June 2017
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A Pioneer of e-Health in India

Prof. Suptendra Nath Sarbadhikari,  Project Director of the Centre for Health Informatics of the National Health Portal (NHP)

 Prof. Suptendra Nath Sarbadhikari

Prof. Suptendra Nath Sarbadhikari

Prof. Suptendra Nath Sarbadhikari passed MBBS from Calcutta University in 1989, and then went for a PhD in Biomedical Engineering from Institute of Technology, Banaras Hindu University – that he completed in 1995. He joined on January 23rd, 2013 as the Project Director of the Centre for Health Informatics of the National Health Portal (NHP) at the National Institute of Health and Family Welfare, Ministry of Health and Family Welfare (MoHFW), Government of India, New Delhi. Since November 15, 2013 the NHP has gone live for beta testing at: http://www.nhp.org.in/home

He is hoping to establish health informatics as a full fledged academic discipline in India. “Clinical Informatics” has now become a Board Certified medical subspecialty in the USA: http://www.amia.org/news-and-publications/press-release/ci-is-subspecialty

He has a lecture in Youtube regarding the career prospects of health informatics: https://www.youtube.com/watch?feature=player_embedded&v=QxrxH3Vtay8

He wants to see India come out with a proper National e-Health strategy sooner rather than later, so that an appropriate authority can be in place for overseeing e-Health implementation throughout the country.

His Views on eHealth:

Information & Communications Technologies (ICT) tools to make an information-rich nation in healthcare

The state of health care delivery in India is well summarized by the World Bank (2005) that had reported “a detailed survey of the knowledge of medical practitioners for treating five common conditions in Delhi found that the average doctor in a public primary health center has around a 50-50 chance of recommending a harmful treatment”.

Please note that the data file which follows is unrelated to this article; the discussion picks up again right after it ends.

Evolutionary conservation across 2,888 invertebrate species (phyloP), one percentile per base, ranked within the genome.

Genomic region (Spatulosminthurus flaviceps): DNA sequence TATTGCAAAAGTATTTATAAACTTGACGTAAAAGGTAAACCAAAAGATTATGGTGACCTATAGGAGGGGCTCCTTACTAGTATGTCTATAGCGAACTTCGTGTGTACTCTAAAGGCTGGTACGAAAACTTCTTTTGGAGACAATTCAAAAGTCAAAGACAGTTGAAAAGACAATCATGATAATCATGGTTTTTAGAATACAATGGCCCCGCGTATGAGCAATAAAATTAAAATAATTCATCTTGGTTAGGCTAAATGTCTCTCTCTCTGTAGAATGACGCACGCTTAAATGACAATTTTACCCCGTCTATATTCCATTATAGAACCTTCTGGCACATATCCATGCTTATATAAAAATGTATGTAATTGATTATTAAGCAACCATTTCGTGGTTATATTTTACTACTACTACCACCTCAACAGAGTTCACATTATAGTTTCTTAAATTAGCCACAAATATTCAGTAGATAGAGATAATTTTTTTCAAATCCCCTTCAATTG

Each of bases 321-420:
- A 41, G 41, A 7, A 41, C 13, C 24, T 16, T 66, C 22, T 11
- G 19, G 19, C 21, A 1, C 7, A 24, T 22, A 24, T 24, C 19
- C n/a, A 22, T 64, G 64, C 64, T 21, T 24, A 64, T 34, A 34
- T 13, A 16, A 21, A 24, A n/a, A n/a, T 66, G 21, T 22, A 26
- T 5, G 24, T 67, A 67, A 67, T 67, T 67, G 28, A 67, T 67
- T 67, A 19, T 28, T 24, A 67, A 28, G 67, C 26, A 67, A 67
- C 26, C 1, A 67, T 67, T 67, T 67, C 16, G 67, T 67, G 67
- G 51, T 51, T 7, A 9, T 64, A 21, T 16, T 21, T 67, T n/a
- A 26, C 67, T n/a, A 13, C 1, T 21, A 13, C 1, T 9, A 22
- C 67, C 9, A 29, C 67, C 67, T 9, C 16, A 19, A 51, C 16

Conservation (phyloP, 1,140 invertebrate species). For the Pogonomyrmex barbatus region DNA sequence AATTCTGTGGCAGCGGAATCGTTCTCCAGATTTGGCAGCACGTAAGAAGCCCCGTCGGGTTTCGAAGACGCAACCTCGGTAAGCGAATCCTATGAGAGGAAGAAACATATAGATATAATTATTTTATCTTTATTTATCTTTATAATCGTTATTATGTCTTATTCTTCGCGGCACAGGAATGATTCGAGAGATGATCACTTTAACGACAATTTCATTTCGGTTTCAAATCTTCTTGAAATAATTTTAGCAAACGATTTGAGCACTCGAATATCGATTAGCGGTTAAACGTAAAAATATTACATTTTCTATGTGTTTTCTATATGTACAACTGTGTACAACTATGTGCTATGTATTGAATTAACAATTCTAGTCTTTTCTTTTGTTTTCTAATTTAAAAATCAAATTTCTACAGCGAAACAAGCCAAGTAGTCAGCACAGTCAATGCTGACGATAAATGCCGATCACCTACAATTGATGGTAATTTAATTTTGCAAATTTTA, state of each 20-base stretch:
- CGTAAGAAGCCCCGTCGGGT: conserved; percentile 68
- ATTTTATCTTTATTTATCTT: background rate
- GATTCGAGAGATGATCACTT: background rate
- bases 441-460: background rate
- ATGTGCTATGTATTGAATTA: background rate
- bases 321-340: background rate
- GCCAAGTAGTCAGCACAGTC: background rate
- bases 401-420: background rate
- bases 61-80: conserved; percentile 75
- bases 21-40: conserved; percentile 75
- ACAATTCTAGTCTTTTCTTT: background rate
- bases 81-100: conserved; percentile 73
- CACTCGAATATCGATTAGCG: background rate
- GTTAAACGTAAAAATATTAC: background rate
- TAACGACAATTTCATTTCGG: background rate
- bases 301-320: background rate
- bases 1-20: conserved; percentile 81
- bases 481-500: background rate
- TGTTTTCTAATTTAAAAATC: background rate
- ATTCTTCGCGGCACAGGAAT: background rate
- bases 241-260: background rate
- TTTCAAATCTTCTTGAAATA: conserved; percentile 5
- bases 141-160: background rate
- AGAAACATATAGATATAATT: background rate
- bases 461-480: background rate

If that is the condition of the doctors, what could be the condition of the patients? Obviously, we need to increase the awareness among all that information is available, and, if not, it should be actively sought. While getting authentic health information is not always easy, now it is possible to use ICT, especially mobile technology to access appropriate information.
Whereas ICT provides a platform, generating useful and correct health information remains a big challenge.

Limitations of Government implemented projects 

Just as all our fingers are not of the same size, work culture too varies from place to place – whether government or private. We need to look at the positives and enhance those to make things work in good time.

The core difficult areas to be addressed in healthcare 

Human resources for health (HRH) problems are going to increase and inter-professional collaboration and task sharing would be inevitable. WHO has established a target minimum ratio of 23 health professionals (typically made up of a combination of doctors, nurses and midwives) per 10,000 inhabitants as necessary for achievements of the health MDGs. Digital tools can help in optimizing resources. Tele-health and mobile health initiatives are also moving in that direction.
Virtual storage (of health information) presents with the advantages of easy access, safety of backups and no worry about storage space. While the issues of privacy, confidentiality and security are genuine, technology is advancing day by day to take care of those. Nevertheless, an effective National e-Health Strategy will be necessary.

Success mantra:

I’d like to quote Swami Vivekananda: “Take up one idea. Make that one idea your life – think of it, dream of it, live on that idea. Let the brain, muscles, nerves, every part of your body, be full of that idea, and just leave every other idea alone. This is the way to success.”

Home Page: https://sites.google.com/site/supten/

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